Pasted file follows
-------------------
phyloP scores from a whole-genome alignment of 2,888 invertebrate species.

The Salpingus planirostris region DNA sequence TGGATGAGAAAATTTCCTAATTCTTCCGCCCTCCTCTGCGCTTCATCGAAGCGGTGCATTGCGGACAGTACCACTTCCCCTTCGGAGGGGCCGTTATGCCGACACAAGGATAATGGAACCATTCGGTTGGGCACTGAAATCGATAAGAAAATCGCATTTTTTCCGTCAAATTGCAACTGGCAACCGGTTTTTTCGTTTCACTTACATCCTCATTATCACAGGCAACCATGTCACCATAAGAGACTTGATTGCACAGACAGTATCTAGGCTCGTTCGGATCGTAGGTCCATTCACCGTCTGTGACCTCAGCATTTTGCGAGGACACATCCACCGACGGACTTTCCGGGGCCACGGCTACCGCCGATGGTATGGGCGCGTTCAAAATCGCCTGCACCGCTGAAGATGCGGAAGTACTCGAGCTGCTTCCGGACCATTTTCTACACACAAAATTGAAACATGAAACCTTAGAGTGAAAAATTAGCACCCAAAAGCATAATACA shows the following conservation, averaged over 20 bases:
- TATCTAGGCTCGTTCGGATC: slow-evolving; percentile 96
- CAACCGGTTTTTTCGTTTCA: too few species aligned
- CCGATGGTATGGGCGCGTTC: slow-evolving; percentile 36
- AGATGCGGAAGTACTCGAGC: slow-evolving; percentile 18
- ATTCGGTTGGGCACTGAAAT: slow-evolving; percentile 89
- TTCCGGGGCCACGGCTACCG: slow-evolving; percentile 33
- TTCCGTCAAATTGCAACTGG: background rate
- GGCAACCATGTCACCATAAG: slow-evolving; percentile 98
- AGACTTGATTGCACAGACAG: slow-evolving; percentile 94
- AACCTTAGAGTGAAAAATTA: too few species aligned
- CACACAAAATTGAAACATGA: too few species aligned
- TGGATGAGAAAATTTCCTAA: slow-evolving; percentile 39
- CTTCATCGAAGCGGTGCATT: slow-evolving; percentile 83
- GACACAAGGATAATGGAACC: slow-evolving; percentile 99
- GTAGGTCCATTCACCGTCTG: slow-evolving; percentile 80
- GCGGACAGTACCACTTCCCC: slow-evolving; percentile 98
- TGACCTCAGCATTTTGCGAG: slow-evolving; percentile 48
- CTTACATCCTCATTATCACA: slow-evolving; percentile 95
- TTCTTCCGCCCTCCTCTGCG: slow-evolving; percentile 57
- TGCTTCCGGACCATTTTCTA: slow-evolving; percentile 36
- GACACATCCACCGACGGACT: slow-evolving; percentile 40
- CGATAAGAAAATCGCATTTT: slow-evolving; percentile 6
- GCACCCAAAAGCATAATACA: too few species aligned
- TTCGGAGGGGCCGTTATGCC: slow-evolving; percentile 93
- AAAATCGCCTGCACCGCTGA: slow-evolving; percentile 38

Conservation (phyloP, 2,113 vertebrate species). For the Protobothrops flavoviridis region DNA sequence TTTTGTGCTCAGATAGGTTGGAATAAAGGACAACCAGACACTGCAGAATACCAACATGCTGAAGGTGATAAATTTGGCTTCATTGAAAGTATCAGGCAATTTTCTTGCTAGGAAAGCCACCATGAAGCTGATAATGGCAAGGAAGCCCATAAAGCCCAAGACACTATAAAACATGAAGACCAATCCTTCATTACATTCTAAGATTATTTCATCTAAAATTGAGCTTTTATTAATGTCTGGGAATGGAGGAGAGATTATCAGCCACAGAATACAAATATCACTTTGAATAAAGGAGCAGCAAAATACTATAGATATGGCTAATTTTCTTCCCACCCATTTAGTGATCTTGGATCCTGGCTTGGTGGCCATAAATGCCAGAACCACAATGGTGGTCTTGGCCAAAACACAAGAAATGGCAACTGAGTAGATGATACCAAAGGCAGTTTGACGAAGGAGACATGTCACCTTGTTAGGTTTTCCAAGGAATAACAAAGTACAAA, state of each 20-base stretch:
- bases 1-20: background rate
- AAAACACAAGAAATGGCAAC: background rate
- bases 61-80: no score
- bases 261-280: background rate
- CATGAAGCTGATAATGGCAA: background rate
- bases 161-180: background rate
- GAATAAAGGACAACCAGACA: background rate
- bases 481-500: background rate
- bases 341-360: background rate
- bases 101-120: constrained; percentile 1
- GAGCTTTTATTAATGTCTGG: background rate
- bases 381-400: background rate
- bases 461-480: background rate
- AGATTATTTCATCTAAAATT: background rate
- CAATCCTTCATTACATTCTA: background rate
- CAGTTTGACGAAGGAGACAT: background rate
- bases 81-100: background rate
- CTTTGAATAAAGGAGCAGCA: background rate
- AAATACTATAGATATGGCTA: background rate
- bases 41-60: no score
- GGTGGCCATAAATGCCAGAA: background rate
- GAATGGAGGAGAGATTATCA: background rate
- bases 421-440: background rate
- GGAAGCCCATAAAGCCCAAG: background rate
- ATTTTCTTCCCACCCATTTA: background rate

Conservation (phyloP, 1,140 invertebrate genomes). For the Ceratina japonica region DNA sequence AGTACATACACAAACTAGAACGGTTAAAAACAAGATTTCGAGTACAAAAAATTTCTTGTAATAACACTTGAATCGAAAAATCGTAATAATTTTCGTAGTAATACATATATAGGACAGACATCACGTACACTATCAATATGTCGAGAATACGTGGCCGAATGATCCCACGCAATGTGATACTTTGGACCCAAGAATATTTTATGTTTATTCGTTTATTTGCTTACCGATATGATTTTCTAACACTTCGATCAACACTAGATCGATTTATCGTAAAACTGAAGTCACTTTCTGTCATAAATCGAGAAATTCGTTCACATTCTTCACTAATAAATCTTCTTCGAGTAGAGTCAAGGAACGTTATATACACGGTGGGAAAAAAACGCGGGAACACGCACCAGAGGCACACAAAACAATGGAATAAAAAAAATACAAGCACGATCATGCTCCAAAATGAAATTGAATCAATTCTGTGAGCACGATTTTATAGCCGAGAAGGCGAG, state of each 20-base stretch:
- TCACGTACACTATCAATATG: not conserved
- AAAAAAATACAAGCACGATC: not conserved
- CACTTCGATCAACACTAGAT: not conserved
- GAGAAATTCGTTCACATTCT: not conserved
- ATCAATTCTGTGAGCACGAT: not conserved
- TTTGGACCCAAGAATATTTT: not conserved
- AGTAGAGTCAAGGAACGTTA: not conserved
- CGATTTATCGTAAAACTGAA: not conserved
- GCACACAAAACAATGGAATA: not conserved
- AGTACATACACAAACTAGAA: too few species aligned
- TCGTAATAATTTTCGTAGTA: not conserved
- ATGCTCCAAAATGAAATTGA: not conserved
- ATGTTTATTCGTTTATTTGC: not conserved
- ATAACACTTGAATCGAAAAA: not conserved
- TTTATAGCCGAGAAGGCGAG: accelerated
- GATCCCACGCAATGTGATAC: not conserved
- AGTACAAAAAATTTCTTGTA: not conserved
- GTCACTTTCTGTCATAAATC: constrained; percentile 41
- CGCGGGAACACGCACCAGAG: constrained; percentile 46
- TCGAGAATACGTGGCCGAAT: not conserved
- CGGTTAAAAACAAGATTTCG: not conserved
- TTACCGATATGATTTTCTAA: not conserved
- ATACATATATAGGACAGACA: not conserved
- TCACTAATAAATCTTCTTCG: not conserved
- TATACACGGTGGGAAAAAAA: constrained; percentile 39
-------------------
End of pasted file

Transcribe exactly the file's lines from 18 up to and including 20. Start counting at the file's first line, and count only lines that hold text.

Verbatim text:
- GCGGACAGTACCACTTCCCC: slow-evolving; percentile 98
- TGACCTCAGCATTTTGCGAG: slow-evolving; percentile 48
- CTTACATCCTCATTATCACA: slow-evolving; percentile 95